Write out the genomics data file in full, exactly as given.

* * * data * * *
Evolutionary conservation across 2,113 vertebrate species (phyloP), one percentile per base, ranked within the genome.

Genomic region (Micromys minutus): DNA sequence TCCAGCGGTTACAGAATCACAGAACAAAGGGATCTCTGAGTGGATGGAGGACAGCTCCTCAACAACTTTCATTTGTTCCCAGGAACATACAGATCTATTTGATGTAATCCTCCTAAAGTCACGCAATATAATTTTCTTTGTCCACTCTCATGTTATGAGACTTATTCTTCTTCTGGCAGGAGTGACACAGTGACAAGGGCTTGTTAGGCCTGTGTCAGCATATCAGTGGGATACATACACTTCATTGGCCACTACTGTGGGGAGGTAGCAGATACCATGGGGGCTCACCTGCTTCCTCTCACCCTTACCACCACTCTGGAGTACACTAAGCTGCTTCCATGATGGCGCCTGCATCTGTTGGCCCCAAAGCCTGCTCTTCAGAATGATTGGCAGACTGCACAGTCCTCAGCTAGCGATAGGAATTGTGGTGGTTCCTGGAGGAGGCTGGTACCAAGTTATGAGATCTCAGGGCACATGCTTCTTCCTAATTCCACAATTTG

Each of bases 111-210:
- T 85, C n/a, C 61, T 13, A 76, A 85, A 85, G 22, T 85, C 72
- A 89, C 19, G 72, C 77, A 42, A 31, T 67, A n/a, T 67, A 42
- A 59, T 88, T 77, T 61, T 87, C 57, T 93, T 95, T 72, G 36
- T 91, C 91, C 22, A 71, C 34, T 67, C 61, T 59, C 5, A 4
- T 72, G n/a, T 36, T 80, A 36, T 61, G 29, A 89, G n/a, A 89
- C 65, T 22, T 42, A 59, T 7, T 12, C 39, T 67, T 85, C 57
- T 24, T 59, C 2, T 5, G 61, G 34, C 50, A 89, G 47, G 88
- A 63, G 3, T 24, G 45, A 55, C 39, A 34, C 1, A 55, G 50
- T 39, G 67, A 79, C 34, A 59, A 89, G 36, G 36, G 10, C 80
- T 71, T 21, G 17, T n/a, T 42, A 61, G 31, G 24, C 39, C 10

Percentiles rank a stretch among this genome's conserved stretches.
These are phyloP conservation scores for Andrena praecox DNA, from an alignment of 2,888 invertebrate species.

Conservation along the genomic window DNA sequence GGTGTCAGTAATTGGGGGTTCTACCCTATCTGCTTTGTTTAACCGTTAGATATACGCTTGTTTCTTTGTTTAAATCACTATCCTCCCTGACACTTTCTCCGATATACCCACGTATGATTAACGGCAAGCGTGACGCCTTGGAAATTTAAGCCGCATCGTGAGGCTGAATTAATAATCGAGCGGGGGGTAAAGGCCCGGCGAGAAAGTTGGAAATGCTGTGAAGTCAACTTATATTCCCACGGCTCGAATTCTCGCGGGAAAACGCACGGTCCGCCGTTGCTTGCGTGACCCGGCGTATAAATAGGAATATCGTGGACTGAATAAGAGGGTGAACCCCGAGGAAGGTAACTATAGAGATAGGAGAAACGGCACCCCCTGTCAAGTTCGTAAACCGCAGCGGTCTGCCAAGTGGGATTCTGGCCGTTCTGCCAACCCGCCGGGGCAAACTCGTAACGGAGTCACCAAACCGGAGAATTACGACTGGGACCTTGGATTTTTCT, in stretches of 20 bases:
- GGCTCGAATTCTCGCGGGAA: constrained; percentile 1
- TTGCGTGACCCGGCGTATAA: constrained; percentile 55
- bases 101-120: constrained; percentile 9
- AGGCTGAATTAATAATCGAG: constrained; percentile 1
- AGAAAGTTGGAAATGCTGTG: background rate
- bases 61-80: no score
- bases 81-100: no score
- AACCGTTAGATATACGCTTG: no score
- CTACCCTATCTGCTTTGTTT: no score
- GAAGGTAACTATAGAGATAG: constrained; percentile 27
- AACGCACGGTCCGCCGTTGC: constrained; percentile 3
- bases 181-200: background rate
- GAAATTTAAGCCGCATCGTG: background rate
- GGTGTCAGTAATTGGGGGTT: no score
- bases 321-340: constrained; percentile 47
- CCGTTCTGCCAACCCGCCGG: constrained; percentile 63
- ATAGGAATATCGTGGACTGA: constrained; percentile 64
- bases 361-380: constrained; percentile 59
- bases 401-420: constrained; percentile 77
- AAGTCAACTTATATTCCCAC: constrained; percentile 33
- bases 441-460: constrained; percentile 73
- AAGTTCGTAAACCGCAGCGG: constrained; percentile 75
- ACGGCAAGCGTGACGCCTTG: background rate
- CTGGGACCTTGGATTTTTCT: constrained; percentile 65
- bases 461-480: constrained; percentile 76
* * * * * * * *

Evolutionary conservation across 2,113 vertebrate species (phyloP), one percentile per base, ranked within the genome.

Genomic region (Micromys minutus): DNA sequence TCCAGCGGTTACAGAATCACAGAACAAAGGGATCTCTGAGTGGATGGAGGACAGCTCCTCAACAACTTTCATTTGTTCCCAGGAACATACAGATCTATTTGATGTAATCCTCCTAAAGTCACGCAATATAATTTTCTTTGTCCACTCTCATGTTATGAGACTTATTCTTCTTCTGGCAGGAGTGACACAGTGACAAGGGCTTGTTAGGCCTGTGTCAGCATATCAGTGGGATACATACACTTCATTGGCCACTACTGTGGGGAGGTAGCAGATACCATGGGGGCTCACCTGCTTCCTCTCACCCTTACCACCACTCTGGAGTACACTAAGCTGCTTCCATGATGGCGCCTGCATCTGTTGGCCCCAAAGCCTGCTCTTCAGAATGATTGGCAGACTGCACAGTCCTCAGCTAGCGATAGGAATTGTGGTGGTTCCTGGAGGAGGCTGGTACCAAGTTATGAGATCTCAGGGCACATGCTTCTTCCTAATTCCACAATTTG

Each of bases 111-210:
- T 85, C n/a, C 61, T 13, A 76, A 85, A 85, G 22, T 85, C 72
- A 89, C 19, G 72, C 77, A 42, A 31, T 67, A n/a, T 67, A 42
- A 59, T 88, T 77, T 61, T 87, C 57, T 93, T 95, T 72, G 36
- T 91, C 91, C 22, A 71, C 34, T 67, C 61, T 59, C 5, A 4
- T 72, G n/a, T 36, T 80, A 36, T 61, G 29, A 89, G n/a, A 89
- C 65, T 22, T 42, A 59, T 7, T 12, C 39, T 67, T 85, C 57
- T 24, T 59, C 2, T 5, G 61, G 34, C 50, A 89, G 47, G 88
- A 63, G 3, T 24, G 45, A 55, C 39, A 34, C 1, A 55, G 50
- T 39, G 67, A 79, C 34, A 59, A 89, G 36, G 36, G 10, C 80
- T 71, T 21, G 17, T n/a, T 42, A 61, G 31, G 24, C 39, C 10

Percentiles rank a stretch among this genome's conserved stretches.
These are phyloP conservation scores for Andrena praecox DNA, from an alignment of 2,888 invertebrate species.

Conservation along the genomic window DNA sequence GGTGTCAGTAATTGGGGGTTCTACCCTATCTGCTTTGTTTAACCGTTAGATATACGCTTGTTTCTTTGTTTAAATCACTATCCTCCCTGACACTTTCTCCGATATACCCACGTATGATTAACGGCAAGCGTGACGCCTTGGAAATTTAAGCCGCATCGTGAGGCTGAATTAATAATCGAGCGGGGGGTAAAGGCCCGGCGAGAAAGTTGGAAATGCTGTGAAGTCAACTTATATTCCCACGGCTCGAATTCTCGCGGGAAAACGCACGGTCCGCCGTTGCTTGCGTGACCCGGCGTATAAATAGGAATATCGTGGACTGAATAAGAGGGTGAACCCCGAGGAAGGTAACTATAGAGATAGGAGAAACGGCACCCCCTGTCAAGTTCGTAAACCGCAGCGGTCTGCCAAGTGGGATTCTGGCCGTTCTGCCAACCCGCCGGGGCAAACTCGTAACGGAGTCACCAAACCGGAGAATTACGACTGGGACCTTGGATTTTTCT, in stretches of 20 bases:
- GGCTCGAATTCTCGCGGGAA: constrained; percentile 1
- TTGCGTGACCCGGCGTATAA: constrained; percentile 55
- bases 101-120: constrained; percentile 9
- AGGCTGAATTAATAATCGAG: constrained; percentile 1
- AGAAAGTTGGAAATGCTGTG: background rate
- bases 61-80: no score
- bases 81-100: no score
- AACCGTTAGATATACGCTTG: no score
- CTACCCTATCTGCTTTGTTT: no score
- GAAGGTAACTATAGAGATAG: constrained; percentile 27
- AACGCACGGTCCGCCGTTGC: constrained; percentile 3
- bases 181-200: background rate
- GAAATTTAAGCCGCATCGTG: background rate
- GGTGTCAGTAATTGGGGGTT: no score
- bases 321-340: constrained; percentile 47
- CCGTTCTGCCAACCCGCCGG: constrained; percentile 63
- ATAGGAATATCGTGGACTGA: constrained; percentile 64
- bases 361-380: constrained; percentile 59
- bases 401-420: constrained; percentile 77
- AAGTCAACTTATATTCCCAC: constrained; percentile 33
- bases 441-460: constrained; percentile 73
- AAGTTCGTAAACCGCAGCGG: constrained; percentile 75
- ACGGCAAGCGTGACGCCTTG: background rate
- CTGGGACCTTGGATTTTTCT: constrained; percentile 65
- bases 461-480: constrained; percentile 76